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Re: Passwords in the clear update

From: Elliotte Harold <elharo@metalab.unc.edu>
Date: Fri, 10 Oct 2008 04:27:00 -0700
Message-ID: <48EF3C04.6090307@metalab.unc.edu>
To: "Ray Denenberg, Library of Congress" <rden@loc.gov>
Cc: noah_mendelsohn@us.ibm.com, Jonathan Rees <jar@creativecommons.org>, David Orchard <orchard@pacificspirit.com>, www-tag@w3.org

Ray Denenberg, Library of Congress wrote:

> I haven't been a part of this discussion, but I have to weigh in: I just
> think this is simply not true and to assert that it is seems misleading.
> Clearly, *clearly*, there are cases where you have to send a password in the
> clear and there isn't any way around it. The example that comes to mind is
> when the service tells you what password to use, and everyone uses that
> password.  The password might be "password". (The service doesn't care that
> everyone in the world can access it, but it is configured to require a
> password.)  The argument that, well, you (the client) might then use that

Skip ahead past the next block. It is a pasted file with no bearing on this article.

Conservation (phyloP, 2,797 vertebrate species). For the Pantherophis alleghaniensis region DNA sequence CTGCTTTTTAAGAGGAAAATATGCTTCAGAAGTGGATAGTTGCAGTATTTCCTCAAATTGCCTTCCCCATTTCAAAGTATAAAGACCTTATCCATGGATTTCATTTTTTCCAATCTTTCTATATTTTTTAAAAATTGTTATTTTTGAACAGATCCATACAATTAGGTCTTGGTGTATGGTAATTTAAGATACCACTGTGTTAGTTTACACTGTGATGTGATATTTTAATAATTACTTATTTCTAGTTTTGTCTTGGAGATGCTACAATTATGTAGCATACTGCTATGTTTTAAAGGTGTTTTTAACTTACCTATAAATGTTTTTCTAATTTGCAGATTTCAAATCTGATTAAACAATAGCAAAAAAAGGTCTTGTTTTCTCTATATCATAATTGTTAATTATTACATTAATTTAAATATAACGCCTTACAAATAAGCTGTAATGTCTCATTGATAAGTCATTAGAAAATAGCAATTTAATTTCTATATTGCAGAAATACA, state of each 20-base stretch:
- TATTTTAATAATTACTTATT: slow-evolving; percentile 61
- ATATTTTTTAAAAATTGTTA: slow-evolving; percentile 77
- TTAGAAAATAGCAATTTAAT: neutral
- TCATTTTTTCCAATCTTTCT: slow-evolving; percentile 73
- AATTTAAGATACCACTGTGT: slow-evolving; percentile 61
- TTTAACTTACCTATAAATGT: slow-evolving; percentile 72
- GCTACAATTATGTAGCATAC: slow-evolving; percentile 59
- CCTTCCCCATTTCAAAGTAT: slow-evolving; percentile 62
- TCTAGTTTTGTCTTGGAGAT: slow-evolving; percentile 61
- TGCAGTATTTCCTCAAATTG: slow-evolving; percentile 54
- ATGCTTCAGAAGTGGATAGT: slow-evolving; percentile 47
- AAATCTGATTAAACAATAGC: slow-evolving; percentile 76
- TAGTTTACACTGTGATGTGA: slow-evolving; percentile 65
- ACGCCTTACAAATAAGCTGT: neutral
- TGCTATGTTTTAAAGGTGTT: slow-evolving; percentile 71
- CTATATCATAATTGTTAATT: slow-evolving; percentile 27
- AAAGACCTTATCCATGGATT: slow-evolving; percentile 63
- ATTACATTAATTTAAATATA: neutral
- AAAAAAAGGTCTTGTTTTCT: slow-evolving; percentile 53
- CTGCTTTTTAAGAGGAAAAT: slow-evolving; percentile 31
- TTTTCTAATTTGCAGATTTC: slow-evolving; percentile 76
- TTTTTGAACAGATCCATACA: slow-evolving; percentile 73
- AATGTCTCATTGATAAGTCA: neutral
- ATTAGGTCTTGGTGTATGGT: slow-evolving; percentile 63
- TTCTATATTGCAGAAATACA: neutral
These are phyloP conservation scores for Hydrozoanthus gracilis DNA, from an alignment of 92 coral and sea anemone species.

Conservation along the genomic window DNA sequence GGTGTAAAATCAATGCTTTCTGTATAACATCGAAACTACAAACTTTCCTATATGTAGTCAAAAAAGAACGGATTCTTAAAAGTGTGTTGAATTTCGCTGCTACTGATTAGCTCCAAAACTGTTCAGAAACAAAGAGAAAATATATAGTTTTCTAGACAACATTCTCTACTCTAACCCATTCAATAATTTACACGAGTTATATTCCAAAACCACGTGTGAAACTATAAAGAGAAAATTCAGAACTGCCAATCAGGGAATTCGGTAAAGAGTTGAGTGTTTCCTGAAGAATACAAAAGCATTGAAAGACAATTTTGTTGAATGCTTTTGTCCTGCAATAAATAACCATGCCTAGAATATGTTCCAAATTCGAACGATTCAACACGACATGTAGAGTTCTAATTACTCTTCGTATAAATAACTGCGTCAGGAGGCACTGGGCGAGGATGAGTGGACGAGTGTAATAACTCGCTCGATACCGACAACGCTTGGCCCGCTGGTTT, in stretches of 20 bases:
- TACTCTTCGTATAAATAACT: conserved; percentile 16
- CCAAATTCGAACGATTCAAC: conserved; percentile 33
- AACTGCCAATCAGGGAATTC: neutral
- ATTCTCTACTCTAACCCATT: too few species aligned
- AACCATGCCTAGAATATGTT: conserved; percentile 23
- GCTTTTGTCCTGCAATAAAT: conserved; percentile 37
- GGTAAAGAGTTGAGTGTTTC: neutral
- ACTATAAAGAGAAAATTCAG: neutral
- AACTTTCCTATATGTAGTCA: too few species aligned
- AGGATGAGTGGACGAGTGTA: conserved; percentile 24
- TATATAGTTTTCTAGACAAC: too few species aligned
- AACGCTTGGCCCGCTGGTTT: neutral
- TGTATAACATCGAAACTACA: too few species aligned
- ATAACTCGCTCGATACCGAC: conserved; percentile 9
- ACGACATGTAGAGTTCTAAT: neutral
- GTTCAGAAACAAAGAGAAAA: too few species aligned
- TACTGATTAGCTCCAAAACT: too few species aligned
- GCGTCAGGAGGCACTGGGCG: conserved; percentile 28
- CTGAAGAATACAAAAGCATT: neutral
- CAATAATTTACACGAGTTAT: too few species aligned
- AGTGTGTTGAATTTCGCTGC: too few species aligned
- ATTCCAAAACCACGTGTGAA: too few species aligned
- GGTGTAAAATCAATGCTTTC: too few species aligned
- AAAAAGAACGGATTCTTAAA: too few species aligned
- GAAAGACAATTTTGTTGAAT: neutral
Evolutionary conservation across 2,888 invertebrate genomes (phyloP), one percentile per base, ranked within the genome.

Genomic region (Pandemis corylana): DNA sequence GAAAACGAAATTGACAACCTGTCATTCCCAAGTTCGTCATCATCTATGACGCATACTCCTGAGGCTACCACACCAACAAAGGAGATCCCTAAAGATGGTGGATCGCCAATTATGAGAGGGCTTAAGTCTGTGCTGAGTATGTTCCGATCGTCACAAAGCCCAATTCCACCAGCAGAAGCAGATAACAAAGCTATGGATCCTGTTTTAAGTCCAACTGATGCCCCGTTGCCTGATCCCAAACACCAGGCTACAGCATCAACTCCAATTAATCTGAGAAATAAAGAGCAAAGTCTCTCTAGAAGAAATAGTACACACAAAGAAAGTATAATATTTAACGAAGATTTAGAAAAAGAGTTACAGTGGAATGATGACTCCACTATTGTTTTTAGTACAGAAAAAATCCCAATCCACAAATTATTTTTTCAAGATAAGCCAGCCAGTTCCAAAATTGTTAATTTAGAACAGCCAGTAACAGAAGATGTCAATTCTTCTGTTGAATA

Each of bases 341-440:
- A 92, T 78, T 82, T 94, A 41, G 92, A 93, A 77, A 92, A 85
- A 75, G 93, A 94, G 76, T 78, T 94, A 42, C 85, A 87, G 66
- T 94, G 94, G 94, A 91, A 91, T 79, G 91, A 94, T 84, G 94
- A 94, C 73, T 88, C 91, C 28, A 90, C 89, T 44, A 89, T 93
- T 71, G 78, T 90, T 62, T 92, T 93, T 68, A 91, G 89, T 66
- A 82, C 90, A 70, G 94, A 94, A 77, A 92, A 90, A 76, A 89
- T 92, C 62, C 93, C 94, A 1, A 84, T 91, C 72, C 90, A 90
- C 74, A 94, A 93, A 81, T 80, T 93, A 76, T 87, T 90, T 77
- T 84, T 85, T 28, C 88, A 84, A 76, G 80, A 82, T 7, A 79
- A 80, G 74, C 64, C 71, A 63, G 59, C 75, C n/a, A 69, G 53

> same password for some other application (where *you* have to coin the
> password, rather than use one that the service tells you to use), does that
> really make sense in this case?
>

The example that comes to mind is in the early days of the web when 
Comedy Central's website requried the login "sweetie" and the password 
"darling", a fact which they advertised in the clear on TV at every 
commercial break.

However as others have pointed out, this really isn't a password at all 
in anything but name.

-- 
Elliotte Rusty Harold  elharo@metalab.unc.edu
Refactoring HTML Just Published!
http://www.amazon.com/exec/obidos/ISBN=0321503635/ref=nosim/cafeaulaitA
Received on Friday, 10 October 2008 11:27:39 GMT

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